New York has enacted The Home Equity Theft Prevention Act effective February 1, 2007. The Act creates two new statutory provisions: Real Property Actions & Proceedings Law Secs. 265-a and 1303, and amends Section 595-a of the Banking Law.
The new law requires require written disclosure to homeowners regarding the terms of the title transfer and provide a right to cancel the deal for five days after signing the contract. It would prohibit making false statements with intent to defraud the homeowner and would establish civil and criminal penalties for violating the law.
The Act protects a homeowner who has conveyed a deed to a predator (or anyone later identified to be engaged in the practice of deed stealing or equity theft). The Act requires foreclosing lenders to issue certain notices warning about scams.
Failure on the part of foreclosing lenders to properly advise distressed homeowners could result in the nullification of the foreclosure action. Any transfer of title in material violation of the Act is voidable, and can be rescinded by the Seller within two years of recording the deed.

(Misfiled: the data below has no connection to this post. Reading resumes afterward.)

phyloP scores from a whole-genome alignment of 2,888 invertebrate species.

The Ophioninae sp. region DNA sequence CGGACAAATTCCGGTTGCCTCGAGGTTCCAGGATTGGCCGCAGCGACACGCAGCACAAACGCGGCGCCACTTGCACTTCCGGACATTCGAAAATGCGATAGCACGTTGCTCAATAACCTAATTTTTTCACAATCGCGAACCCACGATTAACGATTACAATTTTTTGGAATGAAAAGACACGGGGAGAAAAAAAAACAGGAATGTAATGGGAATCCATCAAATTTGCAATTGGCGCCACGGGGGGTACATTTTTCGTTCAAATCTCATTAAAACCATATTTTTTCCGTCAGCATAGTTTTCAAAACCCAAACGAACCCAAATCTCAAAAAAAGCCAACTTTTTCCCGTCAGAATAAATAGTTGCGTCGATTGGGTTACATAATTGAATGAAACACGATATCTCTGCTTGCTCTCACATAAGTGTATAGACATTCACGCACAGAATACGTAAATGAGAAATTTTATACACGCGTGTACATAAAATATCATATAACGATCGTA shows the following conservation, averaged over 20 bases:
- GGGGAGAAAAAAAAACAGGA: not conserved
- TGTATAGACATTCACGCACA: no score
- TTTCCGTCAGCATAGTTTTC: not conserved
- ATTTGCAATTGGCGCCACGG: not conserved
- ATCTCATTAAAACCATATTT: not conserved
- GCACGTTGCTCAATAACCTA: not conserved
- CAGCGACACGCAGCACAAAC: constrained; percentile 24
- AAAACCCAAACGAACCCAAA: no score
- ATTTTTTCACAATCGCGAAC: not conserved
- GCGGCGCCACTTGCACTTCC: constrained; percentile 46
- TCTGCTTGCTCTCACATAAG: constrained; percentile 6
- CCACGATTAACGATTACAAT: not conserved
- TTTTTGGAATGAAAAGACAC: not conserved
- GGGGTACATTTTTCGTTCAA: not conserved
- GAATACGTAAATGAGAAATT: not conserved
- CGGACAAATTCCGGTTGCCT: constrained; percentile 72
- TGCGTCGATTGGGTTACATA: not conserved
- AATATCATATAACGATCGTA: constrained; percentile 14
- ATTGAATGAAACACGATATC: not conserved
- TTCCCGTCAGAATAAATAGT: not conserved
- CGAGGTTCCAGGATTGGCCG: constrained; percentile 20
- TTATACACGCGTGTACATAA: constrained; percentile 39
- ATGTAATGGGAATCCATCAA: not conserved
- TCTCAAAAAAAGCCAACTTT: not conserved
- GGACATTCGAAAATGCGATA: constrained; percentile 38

The practical effect of how the implementation of this law will impact real estate brokers, lenders, mortgage brokers, purchasers of distressed properties and attorneys is unclear at this point.
However, the text of the Act will require major restructuring of legal language in certain real estate contracts and foreclosure action notices. The Act also imposes a requirement that certain contracts of sale be produced in both English and Spanish if Spanish is the primary language of the equity seller. On the bi-lingual contracts, an initial question is whose responsibility is it to determine if the equity seller uses Spanish as his or her primary language?
Will it be necessary to produce copies in both languages to protect everyone else involved in the transaction —- better safe than sorry? Who is responsible to pay for the translation of the contracts into Spanish? The Act raises many questions that need to be resolved.